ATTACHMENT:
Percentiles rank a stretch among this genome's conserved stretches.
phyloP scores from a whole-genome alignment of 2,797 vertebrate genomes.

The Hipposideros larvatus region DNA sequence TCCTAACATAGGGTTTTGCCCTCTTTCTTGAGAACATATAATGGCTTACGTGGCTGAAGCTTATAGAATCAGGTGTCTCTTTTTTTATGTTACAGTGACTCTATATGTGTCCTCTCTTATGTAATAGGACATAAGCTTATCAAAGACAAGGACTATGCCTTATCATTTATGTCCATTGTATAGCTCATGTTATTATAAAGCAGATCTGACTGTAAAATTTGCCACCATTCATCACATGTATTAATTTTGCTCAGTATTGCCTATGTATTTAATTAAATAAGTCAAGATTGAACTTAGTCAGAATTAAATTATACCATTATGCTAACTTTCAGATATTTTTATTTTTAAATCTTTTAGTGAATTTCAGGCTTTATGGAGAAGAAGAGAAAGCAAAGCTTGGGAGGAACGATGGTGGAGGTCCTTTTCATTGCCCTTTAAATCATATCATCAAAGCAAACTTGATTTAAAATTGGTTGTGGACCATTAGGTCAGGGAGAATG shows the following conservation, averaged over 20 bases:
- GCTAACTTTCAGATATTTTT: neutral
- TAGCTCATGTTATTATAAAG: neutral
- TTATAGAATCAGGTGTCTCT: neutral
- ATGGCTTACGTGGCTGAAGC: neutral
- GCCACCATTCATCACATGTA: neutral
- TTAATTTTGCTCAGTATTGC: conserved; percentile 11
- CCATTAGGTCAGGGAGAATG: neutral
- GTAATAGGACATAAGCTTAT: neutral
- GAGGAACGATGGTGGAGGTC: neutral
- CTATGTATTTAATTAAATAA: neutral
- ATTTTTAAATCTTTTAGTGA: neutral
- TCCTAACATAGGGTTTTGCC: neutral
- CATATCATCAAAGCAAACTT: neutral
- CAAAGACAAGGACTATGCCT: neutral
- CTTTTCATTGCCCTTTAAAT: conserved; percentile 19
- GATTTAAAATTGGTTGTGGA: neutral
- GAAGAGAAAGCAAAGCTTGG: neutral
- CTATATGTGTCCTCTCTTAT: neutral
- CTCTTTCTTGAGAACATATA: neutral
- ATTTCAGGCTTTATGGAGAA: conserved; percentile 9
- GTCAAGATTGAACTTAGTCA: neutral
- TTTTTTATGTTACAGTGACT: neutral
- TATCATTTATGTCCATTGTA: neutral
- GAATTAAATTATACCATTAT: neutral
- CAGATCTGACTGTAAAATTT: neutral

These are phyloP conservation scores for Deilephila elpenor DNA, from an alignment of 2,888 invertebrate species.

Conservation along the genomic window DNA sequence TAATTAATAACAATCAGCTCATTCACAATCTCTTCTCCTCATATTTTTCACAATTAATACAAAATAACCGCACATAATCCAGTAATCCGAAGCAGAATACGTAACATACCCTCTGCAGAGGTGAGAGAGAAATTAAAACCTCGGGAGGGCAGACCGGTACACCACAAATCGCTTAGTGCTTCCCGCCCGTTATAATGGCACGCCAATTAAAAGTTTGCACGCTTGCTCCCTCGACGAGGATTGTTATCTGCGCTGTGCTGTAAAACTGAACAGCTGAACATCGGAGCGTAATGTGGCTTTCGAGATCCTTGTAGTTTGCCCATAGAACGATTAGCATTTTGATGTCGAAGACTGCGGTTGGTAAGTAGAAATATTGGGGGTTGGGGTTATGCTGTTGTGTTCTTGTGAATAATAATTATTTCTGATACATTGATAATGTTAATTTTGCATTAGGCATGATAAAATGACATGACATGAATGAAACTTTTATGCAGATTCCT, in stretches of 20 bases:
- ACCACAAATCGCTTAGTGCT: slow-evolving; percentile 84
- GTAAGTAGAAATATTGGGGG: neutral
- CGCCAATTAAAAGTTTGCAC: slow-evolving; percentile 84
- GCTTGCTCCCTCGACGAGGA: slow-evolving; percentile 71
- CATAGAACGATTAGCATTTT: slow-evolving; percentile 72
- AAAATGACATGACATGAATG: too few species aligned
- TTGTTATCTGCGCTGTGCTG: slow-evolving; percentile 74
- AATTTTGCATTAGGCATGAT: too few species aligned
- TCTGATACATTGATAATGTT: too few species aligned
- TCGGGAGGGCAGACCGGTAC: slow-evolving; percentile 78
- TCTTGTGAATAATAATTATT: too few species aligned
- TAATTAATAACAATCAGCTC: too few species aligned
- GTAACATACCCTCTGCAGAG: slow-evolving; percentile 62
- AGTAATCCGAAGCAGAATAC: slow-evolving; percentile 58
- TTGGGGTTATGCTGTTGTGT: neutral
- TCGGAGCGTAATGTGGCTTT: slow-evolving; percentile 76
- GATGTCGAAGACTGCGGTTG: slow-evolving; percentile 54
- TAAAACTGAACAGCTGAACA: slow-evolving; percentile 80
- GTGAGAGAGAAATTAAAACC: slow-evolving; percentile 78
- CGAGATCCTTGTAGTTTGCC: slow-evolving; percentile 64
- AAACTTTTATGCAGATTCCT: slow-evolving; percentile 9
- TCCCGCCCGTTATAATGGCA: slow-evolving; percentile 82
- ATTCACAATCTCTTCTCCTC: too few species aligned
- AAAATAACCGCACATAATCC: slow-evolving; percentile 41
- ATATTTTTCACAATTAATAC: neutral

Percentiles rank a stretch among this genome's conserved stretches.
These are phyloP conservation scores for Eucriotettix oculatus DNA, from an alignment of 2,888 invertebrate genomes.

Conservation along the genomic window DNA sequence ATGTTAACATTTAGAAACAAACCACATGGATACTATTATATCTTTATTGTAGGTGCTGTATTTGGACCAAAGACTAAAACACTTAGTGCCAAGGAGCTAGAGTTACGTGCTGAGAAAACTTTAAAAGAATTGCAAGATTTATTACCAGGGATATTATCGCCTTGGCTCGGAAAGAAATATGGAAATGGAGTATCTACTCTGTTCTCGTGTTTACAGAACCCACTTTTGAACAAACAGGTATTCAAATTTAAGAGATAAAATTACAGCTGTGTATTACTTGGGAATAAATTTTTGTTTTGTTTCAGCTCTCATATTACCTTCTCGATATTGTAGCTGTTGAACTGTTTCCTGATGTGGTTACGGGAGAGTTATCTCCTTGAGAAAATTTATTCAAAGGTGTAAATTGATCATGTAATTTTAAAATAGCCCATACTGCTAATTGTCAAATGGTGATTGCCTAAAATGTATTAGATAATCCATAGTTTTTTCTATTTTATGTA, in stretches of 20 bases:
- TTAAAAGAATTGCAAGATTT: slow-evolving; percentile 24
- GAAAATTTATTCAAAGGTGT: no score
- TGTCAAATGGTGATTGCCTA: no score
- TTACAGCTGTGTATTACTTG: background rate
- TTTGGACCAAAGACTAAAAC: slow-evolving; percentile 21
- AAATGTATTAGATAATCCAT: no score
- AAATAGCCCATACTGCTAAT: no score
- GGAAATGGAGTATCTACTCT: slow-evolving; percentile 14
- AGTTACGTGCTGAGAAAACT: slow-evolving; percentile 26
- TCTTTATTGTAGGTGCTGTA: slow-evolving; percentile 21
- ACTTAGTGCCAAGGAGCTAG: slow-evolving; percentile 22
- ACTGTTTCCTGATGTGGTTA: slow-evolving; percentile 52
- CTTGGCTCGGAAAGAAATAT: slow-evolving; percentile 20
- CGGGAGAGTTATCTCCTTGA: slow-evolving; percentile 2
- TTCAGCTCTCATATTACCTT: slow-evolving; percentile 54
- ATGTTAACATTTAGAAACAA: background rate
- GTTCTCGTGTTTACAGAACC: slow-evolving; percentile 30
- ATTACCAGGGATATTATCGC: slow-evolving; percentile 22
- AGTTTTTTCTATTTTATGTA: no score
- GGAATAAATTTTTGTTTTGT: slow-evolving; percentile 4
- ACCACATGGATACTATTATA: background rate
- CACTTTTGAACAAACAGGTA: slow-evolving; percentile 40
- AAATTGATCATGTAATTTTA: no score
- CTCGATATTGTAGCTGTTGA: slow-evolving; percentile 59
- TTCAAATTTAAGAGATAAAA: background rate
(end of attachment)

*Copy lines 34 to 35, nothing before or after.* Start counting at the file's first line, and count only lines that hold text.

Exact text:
- GCTTGCTCCCTCGACGAGGA: slow-evolving; percentile 71
- CATAGAACGATTAGCATTTT: slow-evolving; percentile 72